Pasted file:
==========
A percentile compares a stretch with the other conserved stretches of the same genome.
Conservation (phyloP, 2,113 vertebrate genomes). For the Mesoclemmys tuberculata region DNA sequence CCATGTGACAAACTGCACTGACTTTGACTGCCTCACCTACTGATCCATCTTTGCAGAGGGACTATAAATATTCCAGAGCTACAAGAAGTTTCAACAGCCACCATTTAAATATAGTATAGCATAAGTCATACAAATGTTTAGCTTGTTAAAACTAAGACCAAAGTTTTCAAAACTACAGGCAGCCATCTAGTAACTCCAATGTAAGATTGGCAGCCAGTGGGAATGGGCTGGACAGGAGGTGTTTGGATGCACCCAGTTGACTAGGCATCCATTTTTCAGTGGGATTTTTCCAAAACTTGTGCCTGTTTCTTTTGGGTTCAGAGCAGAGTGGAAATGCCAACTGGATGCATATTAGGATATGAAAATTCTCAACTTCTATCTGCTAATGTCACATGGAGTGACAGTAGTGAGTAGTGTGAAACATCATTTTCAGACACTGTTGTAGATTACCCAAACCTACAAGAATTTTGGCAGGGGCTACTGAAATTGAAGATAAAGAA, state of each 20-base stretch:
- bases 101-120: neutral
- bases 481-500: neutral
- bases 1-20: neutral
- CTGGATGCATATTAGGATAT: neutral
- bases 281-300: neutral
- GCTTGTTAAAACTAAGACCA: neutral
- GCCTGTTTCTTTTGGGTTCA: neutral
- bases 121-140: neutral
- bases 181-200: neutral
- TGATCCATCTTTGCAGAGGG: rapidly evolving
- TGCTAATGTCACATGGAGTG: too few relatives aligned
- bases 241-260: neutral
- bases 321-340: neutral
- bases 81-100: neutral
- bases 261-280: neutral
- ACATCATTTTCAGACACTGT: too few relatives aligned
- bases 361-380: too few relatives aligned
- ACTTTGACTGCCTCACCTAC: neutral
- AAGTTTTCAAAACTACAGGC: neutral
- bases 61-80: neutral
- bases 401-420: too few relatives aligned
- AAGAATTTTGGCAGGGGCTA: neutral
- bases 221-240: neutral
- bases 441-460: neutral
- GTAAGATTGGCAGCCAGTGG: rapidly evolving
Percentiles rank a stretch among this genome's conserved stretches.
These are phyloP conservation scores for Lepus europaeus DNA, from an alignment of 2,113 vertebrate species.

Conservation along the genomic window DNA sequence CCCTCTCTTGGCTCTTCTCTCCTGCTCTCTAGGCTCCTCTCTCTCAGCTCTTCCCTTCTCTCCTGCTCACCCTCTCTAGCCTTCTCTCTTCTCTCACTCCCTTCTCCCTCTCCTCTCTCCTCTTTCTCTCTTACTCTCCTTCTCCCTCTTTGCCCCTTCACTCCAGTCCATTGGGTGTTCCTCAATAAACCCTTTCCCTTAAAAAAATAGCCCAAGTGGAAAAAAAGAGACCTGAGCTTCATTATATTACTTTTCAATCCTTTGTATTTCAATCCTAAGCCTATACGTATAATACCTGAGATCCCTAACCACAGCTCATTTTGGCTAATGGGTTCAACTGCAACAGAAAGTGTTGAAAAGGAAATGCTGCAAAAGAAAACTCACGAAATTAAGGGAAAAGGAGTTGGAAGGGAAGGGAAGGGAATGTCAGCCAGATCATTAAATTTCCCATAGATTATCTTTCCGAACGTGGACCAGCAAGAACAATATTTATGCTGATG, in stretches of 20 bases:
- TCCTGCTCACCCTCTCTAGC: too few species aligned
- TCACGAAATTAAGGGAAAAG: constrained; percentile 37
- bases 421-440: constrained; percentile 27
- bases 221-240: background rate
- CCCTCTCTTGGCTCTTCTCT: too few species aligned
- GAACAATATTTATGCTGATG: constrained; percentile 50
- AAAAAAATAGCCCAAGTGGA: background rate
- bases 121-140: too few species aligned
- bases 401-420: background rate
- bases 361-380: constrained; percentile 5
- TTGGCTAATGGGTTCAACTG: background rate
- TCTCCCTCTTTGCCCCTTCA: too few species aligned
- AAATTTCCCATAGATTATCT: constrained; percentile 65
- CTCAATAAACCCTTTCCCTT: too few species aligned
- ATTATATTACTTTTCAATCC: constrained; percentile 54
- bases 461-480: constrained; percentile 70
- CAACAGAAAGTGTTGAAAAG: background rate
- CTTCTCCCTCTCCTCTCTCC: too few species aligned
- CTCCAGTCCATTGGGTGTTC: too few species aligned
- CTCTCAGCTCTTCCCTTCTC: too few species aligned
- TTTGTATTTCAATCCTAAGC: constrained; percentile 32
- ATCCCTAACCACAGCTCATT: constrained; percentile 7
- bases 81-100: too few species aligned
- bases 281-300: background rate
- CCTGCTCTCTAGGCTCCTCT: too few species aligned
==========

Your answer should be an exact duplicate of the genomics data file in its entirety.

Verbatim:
A percentile compares a stretch with the other conserved stretches of the same genome.
Conservation (phyloP, 2,113 vertebrate genomes). For the Mesoclemmys tuberculata region DNA sequence CCATGTGACAAACTGCACTGACTTTGACTGCCTCACCTACTGATCCATCTTTGCAGAGGGACTATAAATATTCCAGAGCTACAAGAAGTTTCAACAGCCACCATTTAAATATAGTATAGCATAAGTCATACAAATGTTTAGCTTGTTAAAACTAAGACCAAAGTTTTCAAAACTACAGGCAGCCATCTAGTAACTCCAATGTAAGATTGGCAGCCAGTGGGAATGGGCTGGACAGGAGGTGTTTGGATGCACCCAGTTGACTAGGCATCCATTTTTCAGTGGGATTTTTCCAAAACTTGTGCCTGTTTCTTTTGGGTTCAGAGCAGAGTGGAAATGCCAACTGGATGCATATTAGGATATGAAAATTCTCAACTTCTATCTGCTAATGTCACATGGAGTGACAGTAGTGAGTAGTGTGAAACATCATTTTCAGACACTGTTGTAGATTACCCAAACCTACAAGAATTTTGGCAGGGGCTACTGAAATTGAAGATAAAGAA, state of each 20-base stretch:
- bases 101-120: neutral
- bases 481-500: neutral
- bases 1-20: neutral
- CTGGATGCATATTAGGATAT: neutral
- bases 281-300: neutral
- GCTTGTTAAAACTAAGACCA: neutral
- GCCTGTTTCTTTTGGGTTCA: neutral
- bases 121-140: neutral
- bases 181-200: neutral
- TGATCCATCTTTGCAGAGGG: rapidly evolving
- TGCTAATGTCACATGGAGTG: too few relatives aligned
- bases 241-260: neutral
- bases 321-340: neutral
- bases 81-100: neutral
- bases 261-280: neutral
- ACATCATTTTCAGACACTGT: too few relatives aligned
- bases 361-380: too few relatives aligned
- ACTTTGACTGCCTCACCTAC: neutral
- AAGTTTTCAAAACTACAGGC: neutral
- bases 61-80: neutral
- bases 401-420: too few relatives aligned
- AAGAATTTTGGCAGGGGCTA: neutral
- bases 221-240: neutral
- bases 441-460: neutral
- GTAAGATTGGCAGCCAGTGG: rapidly evolving
Percentiles rank a stretch among this genome's conserved stretches.
These are phyloP conservation scores for Lepus europaeus DNA, from an alignment of 2,113 vertebrate species.

Conservation along the genomic window DNA sequence CCCTCTCTTGGCTCTTCTCTCCTGCTCTCTAGGCTCCTCTCTCTCAGCTCTTCCCTTCTCTCCTGCTCACCCTCTCTAGCCTTCTCTCTTCTCTCACTCCCTTCTCCCTCTCCTCTCTCCTCTTTCTCTCTTACTCTCCTTCTCCCTCTTTGCCCCTTCACTCCAGTCCATTGGGTGTTCCTCAATAAACCCTTTCCCTTAAAAAAATAGCCCAAGTGGAAAAAAAGAGACCTGAGCTTCATTATATTACTTTTCAATCCTTTGTATTTCAATCCTAAGCCTATACGTATAATACCTGAGATCCCTAACCACAGCTCATTTTGGCTAATGGGTTCAACTGCAACAGAAAGTGTTGAAAAGGAAATGCTGCAAAAGAAAACTCACGAAATTAAGGGAAAAGGAGTTGGAAGGGAAGGGAAGGGAATGTCAGCCAGATCATTAAATTTCCCATAGATTATCTTTCCGAACGTGGACCAGCAAGAACAATATTTATGCTGATG, in stretches of 20 bases:
- TCCTGCTCACCCTCTCTAGC: too few species aligned
- TCACGAAATTAAGGGAAAAG: constrained; percentile 37
- bases 421-440: constrained; percentile 27
- bases 221-240: background rate
- CCCTCTCTTGGCTCTTCTCT: too few species aligned
- GAACAATATTTATGCTGATG: constrained; percentile 50
- AAAAAAATAGCCCAAGTGGA: background rate
- bases 121-140: too few species aligned
- bases 401-420: background rate
- bases 361-380: constrained; percentile 5
- TTGGCTAATGGGTTCAACTG: background rate
- TCTCCCTCTTTGCCCCTTCA: too few species aligned
- AAATTTCCCATAGATTATCT: constrained; percentile 65
- CTCAATAAACCCTTTCCCTT: too few species aligned
- ATTATATTACTTTTCAATCC: constrained; percentile 54
- bases 461-480: constrained; percentile 70
- CAACAGAAAGTGTTGAAAAG: background rate
- CTTCTCCCTCTCCTCTCTCC: too few species aligned
- CTCCAGTCCATTGGGTGTTC: too few species aligned
- CTCTCAGCTCTTCCCTTCTC: too few species aligned
- TTTGTATTTCAATCCTAAGC: constrained; percentile 32
- ATCCCTAACCACAGCTCATT: constrained; percentile 7
- bases 81-100: too few species aligned
- bases 281-300: background rate
- CCTGCTCTCTAGGCTCCTCT: too few species aligned